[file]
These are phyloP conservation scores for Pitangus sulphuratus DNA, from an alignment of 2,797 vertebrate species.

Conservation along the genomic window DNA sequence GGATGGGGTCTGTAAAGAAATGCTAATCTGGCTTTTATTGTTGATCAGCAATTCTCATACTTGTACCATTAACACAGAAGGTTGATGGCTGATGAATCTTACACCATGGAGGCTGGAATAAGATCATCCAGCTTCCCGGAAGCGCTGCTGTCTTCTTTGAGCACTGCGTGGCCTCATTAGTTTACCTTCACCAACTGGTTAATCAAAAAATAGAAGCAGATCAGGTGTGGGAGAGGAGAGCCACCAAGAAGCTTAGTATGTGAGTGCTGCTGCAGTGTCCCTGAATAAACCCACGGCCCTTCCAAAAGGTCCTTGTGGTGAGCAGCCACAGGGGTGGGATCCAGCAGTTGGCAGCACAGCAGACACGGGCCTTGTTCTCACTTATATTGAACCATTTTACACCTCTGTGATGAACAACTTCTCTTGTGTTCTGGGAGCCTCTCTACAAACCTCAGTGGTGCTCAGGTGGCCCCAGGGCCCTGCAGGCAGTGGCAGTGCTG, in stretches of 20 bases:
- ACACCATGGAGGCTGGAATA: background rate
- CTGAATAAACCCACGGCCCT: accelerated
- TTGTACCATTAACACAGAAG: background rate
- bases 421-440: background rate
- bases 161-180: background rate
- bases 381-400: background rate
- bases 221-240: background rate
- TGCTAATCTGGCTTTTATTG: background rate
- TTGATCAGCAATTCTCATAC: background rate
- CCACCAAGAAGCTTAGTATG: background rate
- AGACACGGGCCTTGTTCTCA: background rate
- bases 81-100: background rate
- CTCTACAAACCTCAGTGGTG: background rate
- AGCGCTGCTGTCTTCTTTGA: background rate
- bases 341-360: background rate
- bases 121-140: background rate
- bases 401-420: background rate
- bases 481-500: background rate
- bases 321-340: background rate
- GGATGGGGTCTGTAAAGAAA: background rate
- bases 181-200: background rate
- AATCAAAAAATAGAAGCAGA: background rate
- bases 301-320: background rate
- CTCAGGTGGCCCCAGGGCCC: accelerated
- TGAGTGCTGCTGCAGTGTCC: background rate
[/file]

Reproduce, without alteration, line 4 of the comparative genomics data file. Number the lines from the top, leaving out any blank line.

- CTGAATAAACCCACGGCCCT: accelerated